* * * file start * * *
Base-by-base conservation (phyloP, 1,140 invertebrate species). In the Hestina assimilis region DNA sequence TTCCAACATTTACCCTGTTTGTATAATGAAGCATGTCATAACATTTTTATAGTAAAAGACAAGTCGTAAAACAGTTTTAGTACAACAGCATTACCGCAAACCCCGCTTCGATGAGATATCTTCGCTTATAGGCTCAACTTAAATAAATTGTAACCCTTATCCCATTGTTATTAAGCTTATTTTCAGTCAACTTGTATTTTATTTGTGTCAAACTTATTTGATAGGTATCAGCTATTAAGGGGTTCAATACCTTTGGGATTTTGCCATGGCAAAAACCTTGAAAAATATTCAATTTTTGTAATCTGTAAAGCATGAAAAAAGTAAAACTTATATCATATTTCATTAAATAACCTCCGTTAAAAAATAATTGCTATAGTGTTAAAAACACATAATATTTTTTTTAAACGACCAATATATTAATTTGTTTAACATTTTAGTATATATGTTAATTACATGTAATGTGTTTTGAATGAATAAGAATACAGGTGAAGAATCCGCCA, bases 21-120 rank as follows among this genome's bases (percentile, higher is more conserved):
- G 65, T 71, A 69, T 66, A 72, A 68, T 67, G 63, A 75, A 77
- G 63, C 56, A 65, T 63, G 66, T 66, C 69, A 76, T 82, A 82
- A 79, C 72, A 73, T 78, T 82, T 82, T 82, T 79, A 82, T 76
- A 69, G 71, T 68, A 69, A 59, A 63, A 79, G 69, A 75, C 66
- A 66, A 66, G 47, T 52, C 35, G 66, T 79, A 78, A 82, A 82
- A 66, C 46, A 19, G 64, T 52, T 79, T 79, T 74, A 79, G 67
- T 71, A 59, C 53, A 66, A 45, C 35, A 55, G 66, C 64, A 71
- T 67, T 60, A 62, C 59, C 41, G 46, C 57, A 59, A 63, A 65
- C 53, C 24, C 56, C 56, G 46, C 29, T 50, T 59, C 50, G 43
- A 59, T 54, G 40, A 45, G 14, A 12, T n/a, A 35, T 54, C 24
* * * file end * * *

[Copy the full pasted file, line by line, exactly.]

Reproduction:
Base-by-base conservation (phyloP, 1,140 invertebrate species). In the Hestina assimilis region DNA sequence TTCCAACATTTACCCTGTTTGTATAATGAAGCATGTCATAACATTTTTATAGTAAAAGACAAGTCGTAAAACAGTTTTAGTACAACAGCATTACCGCAAACCCCGCTTCGATGAGATATCTTCGCTTATAGGCTCAACTTAAATAAATTGTAACCCTTATCCCATTGTTATTAAGCTTATTTTCAGTCAACTTGTATTTTATTTGTGTCAAACTTATTTGATAGGTATCAGCTATTAAGGGGTTCAATACCTTTGGGATTTTGCCATGGCAAAAACCTTGAAAAATATTCAATTTTTGTAATCTGTAAAGCATGAAAAAAGTAAAACTTATATCATATTTCATTAAATAACCTCCGTTAAAAAATAATTGCTATAGTGTTAAAAACACATAATATTTTTTTTAAACGACCAATATATTAATTTGTTTAACATTTTAGTATATATGTTAATTACATGTAATGTGTTTTGAATGAATAAGAATACAGGTGAAGAATCCGCCA, bases 21-120 rank as follows among this genome's bases (percentile, higher is more conserved):
- G 65, T 71, A 69, T 66, A 72, A 68, T 67, G 63, A 75, A 77
- G 63, C 56, A 65, T 63, G 66, T 66, C 69, A 76, T 82, A 82
- A 79, C 72, A 73, T 78, T 82, T 82, T 82, T 79, A 82, T 76
- A 69, G 71, T 68, A 69, A 59, A 63, A 79, G 69, A 75, C 66
- A 66, A 66, G 47, T 52, C 35, G 66, T 79, A 78, A 82, A 82
- A 66, C 46, A 19, G 64, T 52, T 79, T 79, T 74, A 79, G 67
- T 71, A 59, C 53, A 66, A 45, C 35, A 55, G 66, C 64, A 71
- T 67, T 60, A 62, C 59, C 41, G 46, C 57, A 59, A 63, A 65
- C 53, C 24, C 56, C 56, G 46, C 29, T 50, T 59, C 50, G 43
- A 59, T 54, G 40, A 45, G 14, A 12, T n/a, A 35, T 54, C 24